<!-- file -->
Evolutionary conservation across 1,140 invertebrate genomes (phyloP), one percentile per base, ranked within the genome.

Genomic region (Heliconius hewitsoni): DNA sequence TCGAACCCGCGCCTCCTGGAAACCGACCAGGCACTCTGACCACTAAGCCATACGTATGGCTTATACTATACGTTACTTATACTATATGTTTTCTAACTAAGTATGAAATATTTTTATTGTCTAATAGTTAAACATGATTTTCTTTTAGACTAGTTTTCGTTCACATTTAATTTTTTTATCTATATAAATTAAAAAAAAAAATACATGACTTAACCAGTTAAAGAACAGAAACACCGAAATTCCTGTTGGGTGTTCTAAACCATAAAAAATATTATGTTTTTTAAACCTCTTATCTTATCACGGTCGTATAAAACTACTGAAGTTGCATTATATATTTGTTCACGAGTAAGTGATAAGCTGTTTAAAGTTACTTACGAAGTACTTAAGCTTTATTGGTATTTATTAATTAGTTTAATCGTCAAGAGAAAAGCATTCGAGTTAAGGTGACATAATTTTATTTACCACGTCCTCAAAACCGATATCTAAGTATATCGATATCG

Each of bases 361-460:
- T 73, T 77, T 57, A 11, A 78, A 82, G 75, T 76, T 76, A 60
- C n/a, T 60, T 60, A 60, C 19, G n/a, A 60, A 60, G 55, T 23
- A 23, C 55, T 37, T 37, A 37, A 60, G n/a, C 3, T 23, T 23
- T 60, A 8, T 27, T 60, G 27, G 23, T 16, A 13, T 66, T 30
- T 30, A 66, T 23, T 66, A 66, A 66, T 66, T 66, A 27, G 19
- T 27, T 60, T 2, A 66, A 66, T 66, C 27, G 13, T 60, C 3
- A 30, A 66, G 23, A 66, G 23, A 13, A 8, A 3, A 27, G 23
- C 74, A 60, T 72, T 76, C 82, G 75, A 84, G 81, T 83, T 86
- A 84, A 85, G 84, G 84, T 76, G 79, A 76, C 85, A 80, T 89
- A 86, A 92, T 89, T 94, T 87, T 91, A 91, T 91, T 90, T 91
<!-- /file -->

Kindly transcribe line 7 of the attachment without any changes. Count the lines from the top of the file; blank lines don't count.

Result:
- T 60, A 8, T 27, T 60, G 27, G 23, T 16, A 13, T 66, T 30